MESA, Ariz. -- Angels manager Mike Scioscia never reveals the identity of his Opening Day starter until right before the season begins, but there's a strong chance that this time -- for the first time in a very long time -- it won't be Jered Weaver.
"As long as I still have a jersey and they still want to give me the ball, it's all I really care about," Weaver said. "It doesn't matter if you're one, two, three, four, five. You still have to take the same approach. I had a good run with it."
Weaver has started Opening Day a club-record seven times, including each of the past six years. But he's coming off his worst season, and Garrett Richards seems poised to anchor the staff.
Weaver made his Cactus League debut against the Cubs at Sloan Park on Friday, giving up just two singles, striking out three batters and issuing zero walks in two innings during the Angels' 3-0 loss. His turn came the day after Richards, who looks lined up to face this same Cubs team in the regular-season opener at Angel Stadium on April 4.
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Weaver chuckled when asked if starting Opening Day matters to him.
"No, man," Weaver said. "Not at all."
He brought up John Lackey, the Angels' Opening Day starter in 2007.
"Like Lackey did with me, you have to pass the torch off every now and again," Weaver said. "Garrett has earned it."
Weaver spent the offseason dedicating himself to stretching in hopes of rejuvenating some of the life on his fastball. The 33-year-old right-hander didn't throw his fastball any harder than 83 mph on Friday, which would actually be a tick slower than his average last season.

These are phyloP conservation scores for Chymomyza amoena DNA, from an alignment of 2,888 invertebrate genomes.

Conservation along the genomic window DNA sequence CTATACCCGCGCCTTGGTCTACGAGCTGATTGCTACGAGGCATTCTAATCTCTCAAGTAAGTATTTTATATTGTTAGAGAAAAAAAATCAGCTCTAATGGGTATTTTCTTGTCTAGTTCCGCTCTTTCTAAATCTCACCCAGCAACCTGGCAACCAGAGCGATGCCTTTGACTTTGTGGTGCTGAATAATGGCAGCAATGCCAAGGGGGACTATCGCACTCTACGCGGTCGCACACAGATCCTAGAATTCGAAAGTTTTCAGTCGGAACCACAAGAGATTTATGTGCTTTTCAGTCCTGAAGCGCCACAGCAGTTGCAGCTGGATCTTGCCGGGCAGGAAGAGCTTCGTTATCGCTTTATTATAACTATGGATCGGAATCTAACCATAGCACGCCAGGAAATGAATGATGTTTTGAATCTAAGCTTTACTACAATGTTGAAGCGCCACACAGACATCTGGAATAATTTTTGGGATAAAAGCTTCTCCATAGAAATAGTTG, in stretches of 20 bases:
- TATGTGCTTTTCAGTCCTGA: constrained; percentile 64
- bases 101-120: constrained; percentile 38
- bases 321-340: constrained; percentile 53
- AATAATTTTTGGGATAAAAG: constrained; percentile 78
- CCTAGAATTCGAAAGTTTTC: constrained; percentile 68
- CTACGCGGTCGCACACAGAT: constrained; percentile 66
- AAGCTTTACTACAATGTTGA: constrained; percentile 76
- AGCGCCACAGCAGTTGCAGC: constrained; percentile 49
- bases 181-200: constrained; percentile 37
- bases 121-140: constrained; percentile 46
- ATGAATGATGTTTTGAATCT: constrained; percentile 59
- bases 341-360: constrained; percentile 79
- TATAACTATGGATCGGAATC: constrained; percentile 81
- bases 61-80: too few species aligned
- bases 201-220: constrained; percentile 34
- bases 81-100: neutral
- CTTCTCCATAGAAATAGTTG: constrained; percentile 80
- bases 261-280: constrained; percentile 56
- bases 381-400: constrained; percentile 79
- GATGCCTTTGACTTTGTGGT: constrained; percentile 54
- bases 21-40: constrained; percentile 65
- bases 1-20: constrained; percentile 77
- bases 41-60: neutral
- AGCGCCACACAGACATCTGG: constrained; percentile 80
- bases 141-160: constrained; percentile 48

But it's early.
"I was getting wins throwing 79 miles an hour last year," Weaver said, "so I'm not really worried about it."
Weaver focused mainly on pounding the strike zone and ironing out the mechanics of his intricate delivery. By this time last year, Weaver said his hip -- which landed him on the disabled list last June and proved troublesome throughout the 2015 season -- was already bothering him. That is no longer the case. He still feels "a little restricted in some areas," but he's confident that his flexibility will continually improve.
"In terms of feeling good, I'm 10 steps ahead of where I was at this point last year," Weaver said. "Just being able to throw the ball free and easy. It's not quite where I want it to be, but I still felt good."
Weaver is a far better pitcher at Angel Stadium, where fly balls don't travel far and the left-center-field rock pile heightens his deception. Last year, Weaver had a 2.79 ERA at home and a 6.01 ERA on the road. But Scioscia doesn't anticipate manipulating the schedule in order to maximize the amount of times Weaver starts at home. It would create too many problems for everybody else.
"You're adding dysfunctionality to try to keep one guy away from a challenge," said Scioscia, who brought up Weaver's strong performance against the Rangers in Arlington on Oct. 2 as validation that Weaver can still be effective on the road.
"I think the dysfunctionality of putting other guys, maybe having to bring them back early, would be tough to do to fit one pitcher's needs."
Weaver's first start of the 2016 season will come at home, at least -- but it'll probably be Game 2.
Scioscia said Weaver has "always been a team player" and doesn't foresee any issues from not giving him the ball on Opening Day, if it comes to that.
"I think any starter is going to realize it's not as important where you're lining up but the fact you're getting the ball and getting it for 33 starts, plus hopefully the postseason," Scioscia said. "I know it's a great honor, and Weave takes being that lead dog to heart; he wants to be that lead dog. Obviously he's been through it, he would handle the distractions of Opening Day. It would not be an issue [if he didn't start on Opening Day]. We haven't made a determination yet, but that would not be a problem."